I’m really big on the idea of using a “one size fits all” approach and controlling CSS/JS through smart ways with media queries/match media. I also believe in the “mobile first” approach and how this can weigh in heavily for performance (especially for mobile). That being said, I’m a little confused on how a framework such as Ionic can be used in a smart way to do this? I know the primary use for Ionic is geared towards mobile, but can it also play nicely with “Desktop/Tablet” web apps?
One of my main concerns is browser support. I’ve heard that Ionic is targeted towards Webkit Broswers… So what does that mean for IE and FireFox? Is it completely incompatible or just have minor compatibility issues? What are they? Can I see a list of these incompatibilities?
Older mobile browsers have some quirky things happen with using some CSS techniques like “poitioned: fixed” or “overflow: auto”… My guess is that Ionic has taken care of these issues, but how? I’ve used the “Southstreet Workflow” by the Filament group for some time now, does Ionic have similar methods baked into their framework?
A big question/road block in my mind right now is the switch from Mobile UI to Desktop UI… Mobile UI for SPA’s generally have their views as “full pages” and you could swipe across them (for example) to get to different pages… but when in a Desktop browser you might want to have these views as sections inside the page (for example), or sometimes you might want to make them completely separate pages all together (for example). What would be the best approach to handling this functionality? Would it be as simple as targeting a media query and saying “display: block” for Desktop mode, or is there a smarter way to do it with Ionic/Angular (possibly with EnquireJS)?
I’m big on using my own custom CSS. What !important classes do I need to know about that Ionic relies on? Would I end up stabbing myself in the back if I were to not use Ionic’s default CSS?
I’m really a big fan of Ionic and I want to use it. I just have to make sure I don’t use it the wrong way.
I can’t answer that for you, because I don’t know how you’re wanting to mix Ionic with your production stack, but I can tell you how it works for me. I don’t actually use a lot of the Ionic + Angular stuff. And I remove the standard Ionic CSS and JS files almost entirely. I use Ionic for it’s ability to hand me information from the lower layers and then compile for hybrid apps. So I write a HTML5 app that either does or doesn’t use Angular, and then pull it into an Ionic project and include the Cordova.js file in the head. Some things won’t make sense to put on a standard Mobile version of a site because they’re too device-oriented. So any code I’m going to write against Ionic needs to be wrapped in an if statement to make sure Ionic is coming into play. You could even do a separate Grunt file for each build.) But that means that regardless of if the app is running on the web, or on a device, it should work.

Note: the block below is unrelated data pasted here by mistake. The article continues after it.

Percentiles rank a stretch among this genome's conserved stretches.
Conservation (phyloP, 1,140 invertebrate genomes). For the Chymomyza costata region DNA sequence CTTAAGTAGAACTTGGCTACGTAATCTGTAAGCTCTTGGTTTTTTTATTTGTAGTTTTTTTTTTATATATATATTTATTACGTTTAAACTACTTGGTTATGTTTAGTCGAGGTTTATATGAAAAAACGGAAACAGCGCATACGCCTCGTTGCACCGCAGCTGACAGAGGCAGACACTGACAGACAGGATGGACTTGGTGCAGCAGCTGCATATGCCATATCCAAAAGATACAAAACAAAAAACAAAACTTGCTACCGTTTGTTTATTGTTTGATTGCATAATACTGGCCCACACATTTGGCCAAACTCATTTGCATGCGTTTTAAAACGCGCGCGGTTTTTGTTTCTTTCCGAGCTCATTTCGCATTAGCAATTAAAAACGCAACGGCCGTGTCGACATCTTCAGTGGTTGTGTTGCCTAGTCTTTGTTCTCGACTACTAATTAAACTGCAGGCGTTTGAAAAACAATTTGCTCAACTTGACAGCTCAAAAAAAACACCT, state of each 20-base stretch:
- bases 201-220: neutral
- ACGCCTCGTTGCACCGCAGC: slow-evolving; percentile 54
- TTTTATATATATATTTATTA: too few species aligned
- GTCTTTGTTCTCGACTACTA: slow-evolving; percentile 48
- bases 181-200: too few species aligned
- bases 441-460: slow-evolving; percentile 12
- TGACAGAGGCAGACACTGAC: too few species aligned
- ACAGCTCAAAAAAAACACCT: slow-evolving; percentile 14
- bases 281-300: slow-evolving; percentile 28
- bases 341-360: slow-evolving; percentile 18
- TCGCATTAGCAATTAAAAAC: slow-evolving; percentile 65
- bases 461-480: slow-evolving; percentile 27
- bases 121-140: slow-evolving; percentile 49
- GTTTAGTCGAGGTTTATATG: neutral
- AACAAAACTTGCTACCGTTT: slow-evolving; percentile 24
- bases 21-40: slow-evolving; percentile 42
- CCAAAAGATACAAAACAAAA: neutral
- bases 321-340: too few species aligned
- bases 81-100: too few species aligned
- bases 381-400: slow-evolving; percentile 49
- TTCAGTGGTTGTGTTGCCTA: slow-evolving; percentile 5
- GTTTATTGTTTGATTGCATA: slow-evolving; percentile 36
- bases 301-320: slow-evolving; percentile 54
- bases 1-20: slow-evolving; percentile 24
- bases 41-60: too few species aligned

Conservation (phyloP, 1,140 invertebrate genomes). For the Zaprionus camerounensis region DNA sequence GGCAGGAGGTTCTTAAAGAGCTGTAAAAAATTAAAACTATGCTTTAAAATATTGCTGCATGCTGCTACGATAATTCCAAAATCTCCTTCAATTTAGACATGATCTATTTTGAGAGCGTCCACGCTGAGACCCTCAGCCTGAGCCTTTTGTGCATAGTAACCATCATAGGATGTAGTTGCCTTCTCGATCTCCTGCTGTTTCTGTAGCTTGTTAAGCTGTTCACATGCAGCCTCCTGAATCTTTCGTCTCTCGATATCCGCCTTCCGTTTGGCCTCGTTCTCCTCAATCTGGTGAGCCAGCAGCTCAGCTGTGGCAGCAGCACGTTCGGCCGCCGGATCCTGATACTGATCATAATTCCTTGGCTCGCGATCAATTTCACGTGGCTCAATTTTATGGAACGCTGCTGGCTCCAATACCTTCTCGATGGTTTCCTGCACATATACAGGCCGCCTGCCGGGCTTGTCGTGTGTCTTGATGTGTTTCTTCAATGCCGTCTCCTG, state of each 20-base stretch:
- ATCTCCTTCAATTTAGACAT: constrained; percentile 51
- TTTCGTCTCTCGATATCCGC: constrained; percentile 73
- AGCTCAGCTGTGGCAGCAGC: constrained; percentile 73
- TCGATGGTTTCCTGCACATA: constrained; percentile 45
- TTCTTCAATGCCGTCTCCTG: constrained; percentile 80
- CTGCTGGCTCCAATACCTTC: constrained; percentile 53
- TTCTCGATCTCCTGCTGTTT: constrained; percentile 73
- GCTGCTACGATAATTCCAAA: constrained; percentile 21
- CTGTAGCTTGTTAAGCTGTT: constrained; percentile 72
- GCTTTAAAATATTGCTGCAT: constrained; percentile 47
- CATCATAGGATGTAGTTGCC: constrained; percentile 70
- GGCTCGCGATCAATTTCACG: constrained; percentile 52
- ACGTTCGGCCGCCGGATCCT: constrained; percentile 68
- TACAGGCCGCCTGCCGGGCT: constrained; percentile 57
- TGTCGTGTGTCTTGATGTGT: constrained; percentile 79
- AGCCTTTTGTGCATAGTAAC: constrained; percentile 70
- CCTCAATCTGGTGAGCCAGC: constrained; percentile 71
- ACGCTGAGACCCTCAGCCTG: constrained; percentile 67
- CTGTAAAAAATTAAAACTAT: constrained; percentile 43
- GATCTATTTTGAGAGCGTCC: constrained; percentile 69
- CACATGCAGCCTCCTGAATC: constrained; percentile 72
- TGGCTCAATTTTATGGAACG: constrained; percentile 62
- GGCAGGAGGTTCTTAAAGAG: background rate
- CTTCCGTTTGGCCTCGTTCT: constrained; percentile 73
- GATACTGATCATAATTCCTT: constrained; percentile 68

That gets problematic if you have a UI that reflects certain functionality. But, the other thing about this is that you can use the same codebase for the other versions of your site with standard Media Queries stuff. By only putting your project in a git repo, you can easily bring that code into whichever platforms you want. You could even use another framework like Tide (http://www.tidesdk.org) to handle a case for OS X development, if you needed.
I guarantee that a good number of people will say that I use it “wrong”, but it works best for me this way because of how my apps work/function and how I prefer to deploy them. It also means that I’m in complete control of what I add into a project and how it’s used. If I need Angular on this project, I can use it. If I just want HTML + jQuery with some AJAX requests, I can do that too. Ionic is fantastic as a bridge, I just prefer not to have an Ionic version of my app and a web version laying around to maintain. I hope that helps.
Ionic can work on a desktop, but mostly chrome and safari, since they’re webkit based.
So for Firefox, there are a few issues with things not being prefixed correctly, such as flex box.
For IE, it’s a bit worse, since IE doesn’t have touch events, which ionic uses.
As for ever older browser, it basically wont work (like IE 8). For older mobile browsers, we’ve said that we support android 4.0 and up. Anything below that we don’t support. The amount of work need to have support on those older browser just didn’t make sense. Android 2.3 already has a low market share so it’s not worth.
Again for UI, Ionic is focused for mobile apps, not mobile sites or web-apps. That being said, you can use 90% of your code (the angular part) as a base for your web-app. Such framesworks as angular-matieral provide the UI need for a responsive website.
Hi @oneeezy how did you go with this?
Would like to hear any tips or feedback you had from taking this approach yourself.